Formula One's annual summer break has traditionally had an energising effect on Sebastian Vettel.
Perhaps a four-week rest from the heat of battle benefits the German more than any other driver. Or maybe he never fully switches off during the summer, using it to further develop his fitness and his skills.
Whatever the reason, Vettel has developed a knack for operating at a higher level of performance in the latter stages of a given season since his first championship-winning campaign in 2010.
That season, only a late engine failure in the Korean Grand Prix prevented Vettel from winning each of the final four races. Twelve months later, a run of five victories in the last eight grands prix saw him wrap up the title in style.
In 2012, a streak of four wins in as many races allowed him to place one hand on the crown, with his streak of nine straight victories in the second half of the 2013 season an F1 record.
When the five red lights go out to signal the beginning of the Belgian Grand Prix at Spa Francorchamps— where the season has resumed every year since 2010—things become serious.
The fun for the likes of Fernando Alonso, Lewis Hamilton, Jenson Button, Kimi Raikkonen and Mark Webber, Vettel's main rivals in recent times—not to mention the rest of us—hits a brick wall as the lead Red Bull driver takes centre stage.
Normal service resumes, and Vettel waltzes his way to his latest world title.
With the driver sitting 144 points behind current championship leader Nico Rosberg ahead of this year's race at Spa, however, the chances of yet another repeat of that devastating run of form in 2014 are virtually non-existent.
And it will be both fascinating and revealing to observe just how Vettel handles the unusual situation of entering the home straight of a season with precious little to play for.
Will he thrive under little pressure with no expectations? And will he play a role in deciding the destination of the crown he is set to relinquish by taking points off the dominant Mercedes' of Rosberg and Hamilton?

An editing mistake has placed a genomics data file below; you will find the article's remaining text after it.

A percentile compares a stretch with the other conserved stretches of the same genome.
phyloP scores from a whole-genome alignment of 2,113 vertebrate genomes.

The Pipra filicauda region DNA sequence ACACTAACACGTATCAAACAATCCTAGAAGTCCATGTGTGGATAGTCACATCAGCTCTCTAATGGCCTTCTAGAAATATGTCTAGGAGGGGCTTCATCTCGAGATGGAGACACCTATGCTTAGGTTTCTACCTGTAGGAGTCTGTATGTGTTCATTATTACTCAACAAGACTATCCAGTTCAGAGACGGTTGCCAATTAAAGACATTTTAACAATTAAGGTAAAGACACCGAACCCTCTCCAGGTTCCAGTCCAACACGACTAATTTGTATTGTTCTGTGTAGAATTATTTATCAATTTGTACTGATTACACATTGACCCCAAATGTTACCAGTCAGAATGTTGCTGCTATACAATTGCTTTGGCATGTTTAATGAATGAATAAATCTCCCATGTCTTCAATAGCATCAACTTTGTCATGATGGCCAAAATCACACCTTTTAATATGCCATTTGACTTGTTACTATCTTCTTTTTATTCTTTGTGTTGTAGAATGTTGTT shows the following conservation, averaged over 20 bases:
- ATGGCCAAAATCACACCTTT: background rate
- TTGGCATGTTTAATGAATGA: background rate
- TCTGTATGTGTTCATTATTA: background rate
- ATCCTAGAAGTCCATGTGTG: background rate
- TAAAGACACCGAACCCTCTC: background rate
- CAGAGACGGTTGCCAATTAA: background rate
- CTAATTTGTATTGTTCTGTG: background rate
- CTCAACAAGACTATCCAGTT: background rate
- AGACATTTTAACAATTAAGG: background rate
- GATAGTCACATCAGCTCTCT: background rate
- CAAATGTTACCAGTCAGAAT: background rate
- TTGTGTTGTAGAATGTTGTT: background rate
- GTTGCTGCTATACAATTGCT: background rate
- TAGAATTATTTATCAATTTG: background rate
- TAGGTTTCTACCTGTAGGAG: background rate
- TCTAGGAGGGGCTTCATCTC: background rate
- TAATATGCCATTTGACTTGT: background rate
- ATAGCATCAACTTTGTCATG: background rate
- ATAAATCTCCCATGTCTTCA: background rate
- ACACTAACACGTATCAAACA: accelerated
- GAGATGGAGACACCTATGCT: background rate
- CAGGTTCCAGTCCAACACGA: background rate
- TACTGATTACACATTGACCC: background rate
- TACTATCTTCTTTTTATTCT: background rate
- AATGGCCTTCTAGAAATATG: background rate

Or will he find himself shrouded in self-pity, with more arm-waving and whining over team radio from the cockpit of the RB10?
It could, in truth, go either way depending on the reliability record of Renault, Red Bull's power unit supplier—but with Daniel Ricciardo, Vettel's teammate, owning two victories to his name in a season in which the German has none, the reigning world champion will be left with no option but to attack.
Vettel's prime target over the remaining eight races, though, should not necessarily be to equal or beat Ricciardo's tally of wins—an unrealistic goal when Mercedes are, theoretically, likely to win every grand prix between now and the end of the campaign.
Instead, his focus might be on reminding everyone—from the sport's fans, his colleagues, his bosses, his peers and, perhaps most importantly, himself—exactly why he is a four-time Formula One World Champion.
That last-gasp pole position, that inch-perfect overtaking manoeuvre, that titanic battle—without the Silverstone-style radio gaga, of course—and, indeed, that grand prix win should all feature on Vettel's checklist between now and the season-ending Abu Dhabi Grand Prix on November 23.
The Singapore Grand Prix, where Vettel reached the summit of his four-year dominance of F1 in 2013, and the Japanese Grand Prix at Suzuka, where he has won on four occasions in the past, should in particular be weekends where the No. 1 car will be the one to watch.
If the 2014 campaign passes by without the reigning world champion making an impression, however, it will not only be damaging to Formula One—it will be damaging to Vettel's reputation.
There will be even more suspicions that, between 2010 and 2013, he was merely an average driver in the best car on the grid—a theory even hinted at by Alonso, who in 2012 told Andrew Benson of BBC Sport that he was fighting Adrian Newey, Red Bull's technical chief, for the title rather than Vettel.
There will, inevitably, be talk over whether his best days are behind him at the tender age of 27.
And there may even be suggestions that Vettel—who was last year quoted by F1 journalist James Allen as telling German publication Welt am Sonntag that he might quit the sport within five years—could bring his career to an early end, having already achieved everything he ever wanted.
The mark of a truly great Formula One driver, it is often said, is the ability to win races in unfancied cars.
Take a look at the current grid and you see Hamilton, who, despite enduring what was arguably a tougher title defence than Vettel this year, still managed to win two races for McLaren in 2009, and Alonso, who has made a living out of winning races in inferior machinery since 2008.
For Vettel to stand tall alongside the two drivers to whom he is most often compared, you suspect he will have to make his biggest-ever leap in performance in the second half of the season.
If not, he could be condemned to a career spent trying to prove his doubters wrong—an unprecedented, cruel position for a four-time world champion.
It's time to see what Vettel is really made of.
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